After 1 week of testing we moved the Hobbytronics website over to Windows Azure this weekend. Initially we had some significant performance issues which was sorted out by upgrading our eCommerce software to the latest version. We also experienced that the latency in the West-Europe datacenter (Amsterdam) was much higher then North-Europe (Dublin).
Cloud computing is not only for big corporations - small companies (such as ourselves) can have access to cloud computing. The advantages of the cloud are numerous:
- Cost effective;
Why Azure - simple - our shopping cart is written in .Net (nopCommerce) and Microsoft currently offers a 90 day free trial on Azure - so we decided to try it. Since we are a growing our business we want to ensure the best reliability & performance for our clients. The SQL Azure database provides backup and automatic fail-over support.
Why not host a VM in South Africa? For exactly the same reason many web-sites are hosted overseas - price. Also when you choose Azure - there are several data centres around the world you can choose from - unfortunately Africa is not one of them.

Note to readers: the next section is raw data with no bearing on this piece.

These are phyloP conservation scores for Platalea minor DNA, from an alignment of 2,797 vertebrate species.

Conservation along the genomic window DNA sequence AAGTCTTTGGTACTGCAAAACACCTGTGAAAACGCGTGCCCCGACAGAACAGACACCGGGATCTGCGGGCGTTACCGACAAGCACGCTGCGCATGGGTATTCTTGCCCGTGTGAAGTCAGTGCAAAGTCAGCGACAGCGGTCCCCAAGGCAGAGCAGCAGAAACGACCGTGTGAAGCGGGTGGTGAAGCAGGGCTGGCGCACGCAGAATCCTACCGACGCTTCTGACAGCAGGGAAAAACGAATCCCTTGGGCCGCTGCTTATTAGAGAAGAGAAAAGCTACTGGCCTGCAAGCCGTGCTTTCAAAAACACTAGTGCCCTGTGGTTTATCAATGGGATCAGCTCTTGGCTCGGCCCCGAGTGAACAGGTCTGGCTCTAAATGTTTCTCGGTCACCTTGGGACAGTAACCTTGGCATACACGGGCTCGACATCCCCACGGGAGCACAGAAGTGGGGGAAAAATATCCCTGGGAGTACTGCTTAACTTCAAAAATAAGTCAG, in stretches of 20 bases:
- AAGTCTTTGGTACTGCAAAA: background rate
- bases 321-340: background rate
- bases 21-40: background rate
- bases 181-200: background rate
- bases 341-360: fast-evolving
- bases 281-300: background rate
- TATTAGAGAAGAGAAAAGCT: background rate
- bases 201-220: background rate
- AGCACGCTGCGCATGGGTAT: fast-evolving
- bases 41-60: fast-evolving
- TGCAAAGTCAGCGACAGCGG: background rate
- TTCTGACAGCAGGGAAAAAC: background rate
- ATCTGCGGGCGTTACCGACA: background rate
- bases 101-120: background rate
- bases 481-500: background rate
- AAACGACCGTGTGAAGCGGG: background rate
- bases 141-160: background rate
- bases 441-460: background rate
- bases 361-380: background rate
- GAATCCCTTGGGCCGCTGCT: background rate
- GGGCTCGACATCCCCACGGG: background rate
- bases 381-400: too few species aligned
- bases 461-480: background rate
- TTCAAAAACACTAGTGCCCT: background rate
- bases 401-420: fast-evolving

Currently we are sitting with an approximate 150MB SQL database; the next step is to remove the BLOB's from the Azure database and install them on a CDN (Content Delivery Network) - which will lower the price (less computing cycles) & increase performance since CDN’s performs caching or proxies can handle these objects much better than dynamic created content.
Our experience so far - it works - no need to switch from & to MSSQL Management Studio, IIS Manager - the current Azure dashboard is slick and you can manage your infrastructure quite comfortably. Using the same dashboard we have setup bi-directional replication between our cloud database and our local database - so we always have a local copy on hand. Since we do quite a bit of interfacing in the office between our production, stock & accounting system (Entity Framework) this is a major bonus. Changes made to our local database are automatically propagated to the cloud and vice-versa.
You can publish your site directly from Visual Studio to Azure - or you can use the more traditional FTP method.
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